A prior distribution where the probability of every outcome is the same. For discrete data, this is a probability of 1/N for each value, where N is the number of values. If the data is unbounded there is no meaningful uniform prior, and the Cauchy distribution is often used as a best alternative, but for this you need to decide a midpoint and spread, either of which may introduce unintentional bias. You also have to be careful about the perspective from which data is measured. For example, with sound do you choose a prior that is uniform over power or decibels? Because the latter is the logarithm of the former, the uniform prior of one is not uniform for the other. This is particularly important in Bayesian statistics as the choice of prior can make a big difference to the results. See also uniform distribution.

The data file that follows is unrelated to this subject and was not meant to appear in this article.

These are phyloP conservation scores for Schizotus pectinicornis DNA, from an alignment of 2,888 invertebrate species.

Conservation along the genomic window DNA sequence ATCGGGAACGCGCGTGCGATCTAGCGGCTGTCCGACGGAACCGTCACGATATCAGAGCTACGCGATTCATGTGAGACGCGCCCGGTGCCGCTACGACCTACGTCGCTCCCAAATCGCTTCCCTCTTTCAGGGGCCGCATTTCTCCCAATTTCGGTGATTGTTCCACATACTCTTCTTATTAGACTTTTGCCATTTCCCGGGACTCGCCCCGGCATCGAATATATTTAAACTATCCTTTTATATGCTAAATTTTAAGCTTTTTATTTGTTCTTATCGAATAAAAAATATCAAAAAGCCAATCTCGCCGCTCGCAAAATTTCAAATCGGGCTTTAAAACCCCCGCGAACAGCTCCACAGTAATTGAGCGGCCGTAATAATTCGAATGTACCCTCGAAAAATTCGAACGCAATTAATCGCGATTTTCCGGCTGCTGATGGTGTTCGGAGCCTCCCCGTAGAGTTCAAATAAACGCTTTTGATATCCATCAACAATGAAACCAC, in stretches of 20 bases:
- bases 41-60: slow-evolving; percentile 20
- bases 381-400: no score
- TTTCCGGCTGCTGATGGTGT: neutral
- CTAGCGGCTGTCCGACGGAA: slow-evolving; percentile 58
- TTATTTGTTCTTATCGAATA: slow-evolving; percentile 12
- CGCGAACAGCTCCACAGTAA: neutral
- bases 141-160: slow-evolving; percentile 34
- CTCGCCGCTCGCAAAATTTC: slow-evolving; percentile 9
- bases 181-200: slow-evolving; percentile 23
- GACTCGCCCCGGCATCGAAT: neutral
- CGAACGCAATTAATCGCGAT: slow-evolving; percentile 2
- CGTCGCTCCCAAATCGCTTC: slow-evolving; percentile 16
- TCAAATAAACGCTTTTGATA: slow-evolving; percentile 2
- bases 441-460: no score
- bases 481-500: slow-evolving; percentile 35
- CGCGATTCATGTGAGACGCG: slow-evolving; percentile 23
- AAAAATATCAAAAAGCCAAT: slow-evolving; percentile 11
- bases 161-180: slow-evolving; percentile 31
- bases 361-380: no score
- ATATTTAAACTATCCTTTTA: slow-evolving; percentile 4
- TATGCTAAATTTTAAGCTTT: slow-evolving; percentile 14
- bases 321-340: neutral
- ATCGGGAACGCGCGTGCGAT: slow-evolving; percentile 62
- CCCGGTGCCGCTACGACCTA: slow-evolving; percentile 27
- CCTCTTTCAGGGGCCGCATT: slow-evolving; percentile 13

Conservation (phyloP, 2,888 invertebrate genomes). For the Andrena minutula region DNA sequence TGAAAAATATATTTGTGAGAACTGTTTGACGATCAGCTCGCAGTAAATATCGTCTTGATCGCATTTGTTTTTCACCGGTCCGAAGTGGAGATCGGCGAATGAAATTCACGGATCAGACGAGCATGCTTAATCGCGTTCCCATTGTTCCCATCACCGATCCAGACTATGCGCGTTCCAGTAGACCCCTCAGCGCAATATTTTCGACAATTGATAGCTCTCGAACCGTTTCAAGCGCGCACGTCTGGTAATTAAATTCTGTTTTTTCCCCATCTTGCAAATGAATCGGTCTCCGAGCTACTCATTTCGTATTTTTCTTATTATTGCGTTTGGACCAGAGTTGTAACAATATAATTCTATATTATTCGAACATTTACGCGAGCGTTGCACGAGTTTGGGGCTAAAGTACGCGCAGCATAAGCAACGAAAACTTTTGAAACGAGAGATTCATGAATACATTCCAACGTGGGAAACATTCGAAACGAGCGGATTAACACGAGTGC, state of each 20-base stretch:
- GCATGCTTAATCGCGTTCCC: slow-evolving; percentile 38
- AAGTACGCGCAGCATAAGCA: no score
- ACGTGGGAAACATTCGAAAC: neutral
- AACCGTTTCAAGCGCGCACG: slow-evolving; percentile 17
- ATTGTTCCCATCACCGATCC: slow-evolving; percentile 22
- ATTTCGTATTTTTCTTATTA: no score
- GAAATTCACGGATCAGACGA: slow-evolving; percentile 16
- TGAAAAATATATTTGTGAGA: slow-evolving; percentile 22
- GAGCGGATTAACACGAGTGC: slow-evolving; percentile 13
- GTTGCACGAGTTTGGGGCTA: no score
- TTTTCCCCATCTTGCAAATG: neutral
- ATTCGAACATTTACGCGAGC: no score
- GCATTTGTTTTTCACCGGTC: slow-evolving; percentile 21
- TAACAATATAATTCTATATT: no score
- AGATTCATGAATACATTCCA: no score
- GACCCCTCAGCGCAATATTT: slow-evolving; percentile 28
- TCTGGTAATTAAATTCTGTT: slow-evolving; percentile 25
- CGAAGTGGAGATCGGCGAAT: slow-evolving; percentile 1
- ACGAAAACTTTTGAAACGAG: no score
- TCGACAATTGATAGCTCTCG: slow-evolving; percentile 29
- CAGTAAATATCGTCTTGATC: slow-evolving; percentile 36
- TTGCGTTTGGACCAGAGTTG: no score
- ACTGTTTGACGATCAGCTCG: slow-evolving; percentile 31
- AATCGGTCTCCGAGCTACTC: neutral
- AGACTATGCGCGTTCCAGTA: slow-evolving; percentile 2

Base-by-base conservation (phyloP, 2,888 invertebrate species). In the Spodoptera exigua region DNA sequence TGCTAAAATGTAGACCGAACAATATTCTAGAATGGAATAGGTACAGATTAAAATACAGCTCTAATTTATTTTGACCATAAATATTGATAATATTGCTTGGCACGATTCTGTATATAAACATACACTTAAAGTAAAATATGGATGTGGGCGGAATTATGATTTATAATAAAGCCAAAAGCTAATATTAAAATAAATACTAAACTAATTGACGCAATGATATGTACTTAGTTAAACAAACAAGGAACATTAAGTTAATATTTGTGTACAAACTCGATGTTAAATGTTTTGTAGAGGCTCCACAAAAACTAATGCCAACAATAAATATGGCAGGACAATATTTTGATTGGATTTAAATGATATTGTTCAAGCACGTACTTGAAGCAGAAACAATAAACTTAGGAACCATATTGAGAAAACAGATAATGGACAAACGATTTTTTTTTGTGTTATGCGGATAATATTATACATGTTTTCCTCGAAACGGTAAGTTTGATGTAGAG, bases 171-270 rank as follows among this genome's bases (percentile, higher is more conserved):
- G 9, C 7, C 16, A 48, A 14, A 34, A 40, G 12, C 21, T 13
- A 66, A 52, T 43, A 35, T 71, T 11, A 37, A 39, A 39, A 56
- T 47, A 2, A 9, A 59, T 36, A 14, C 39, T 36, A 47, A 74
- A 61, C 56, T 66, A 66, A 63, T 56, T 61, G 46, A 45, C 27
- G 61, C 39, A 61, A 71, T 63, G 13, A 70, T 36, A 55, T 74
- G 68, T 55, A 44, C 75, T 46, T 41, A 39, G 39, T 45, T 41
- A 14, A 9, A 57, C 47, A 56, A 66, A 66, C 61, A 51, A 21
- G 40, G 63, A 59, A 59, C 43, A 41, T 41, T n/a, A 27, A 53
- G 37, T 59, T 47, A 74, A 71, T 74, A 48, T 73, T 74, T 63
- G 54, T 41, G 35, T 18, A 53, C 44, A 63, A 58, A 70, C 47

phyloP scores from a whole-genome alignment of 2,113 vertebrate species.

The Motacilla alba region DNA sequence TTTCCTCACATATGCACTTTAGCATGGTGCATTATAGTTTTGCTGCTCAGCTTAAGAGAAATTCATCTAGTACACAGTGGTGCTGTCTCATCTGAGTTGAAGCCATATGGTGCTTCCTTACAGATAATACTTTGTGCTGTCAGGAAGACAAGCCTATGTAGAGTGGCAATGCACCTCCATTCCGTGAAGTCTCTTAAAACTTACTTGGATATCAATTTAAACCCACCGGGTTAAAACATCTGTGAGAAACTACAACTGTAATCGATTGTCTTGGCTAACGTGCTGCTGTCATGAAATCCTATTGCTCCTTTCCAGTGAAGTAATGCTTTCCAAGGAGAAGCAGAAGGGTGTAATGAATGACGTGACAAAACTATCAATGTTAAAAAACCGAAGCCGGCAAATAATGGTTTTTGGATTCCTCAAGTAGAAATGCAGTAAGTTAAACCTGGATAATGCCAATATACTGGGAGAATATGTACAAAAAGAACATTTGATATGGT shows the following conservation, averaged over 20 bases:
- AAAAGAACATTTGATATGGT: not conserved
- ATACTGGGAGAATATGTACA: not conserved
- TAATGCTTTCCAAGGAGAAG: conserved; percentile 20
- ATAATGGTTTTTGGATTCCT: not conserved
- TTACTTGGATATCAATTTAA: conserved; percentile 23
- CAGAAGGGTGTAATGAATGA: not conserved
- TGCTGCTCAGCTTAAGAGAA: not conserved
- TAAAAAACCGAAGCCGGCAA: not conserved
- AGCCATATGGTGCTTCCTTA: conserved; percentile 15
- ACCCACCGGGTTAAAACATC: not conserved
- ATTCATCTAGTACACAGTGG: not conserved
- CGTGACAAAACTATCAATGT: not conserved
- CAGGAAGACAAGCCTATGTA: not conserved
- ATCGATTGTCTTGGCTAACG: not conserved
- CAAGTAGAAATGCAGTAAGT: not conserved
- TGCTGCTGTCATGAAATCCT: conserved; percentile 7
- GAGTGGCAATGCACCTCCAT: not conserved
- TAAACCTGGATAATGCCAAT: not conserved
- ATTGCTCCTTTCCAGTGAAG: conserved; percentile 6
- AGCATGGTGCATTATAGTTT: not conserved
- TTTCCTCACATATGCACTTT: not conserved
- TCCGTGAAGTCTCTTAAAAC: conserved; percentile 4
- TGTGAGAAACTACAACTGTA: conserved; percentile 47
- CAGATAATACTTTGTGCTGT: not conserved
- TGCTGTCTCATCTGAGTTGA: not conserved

Used on pages 77, 85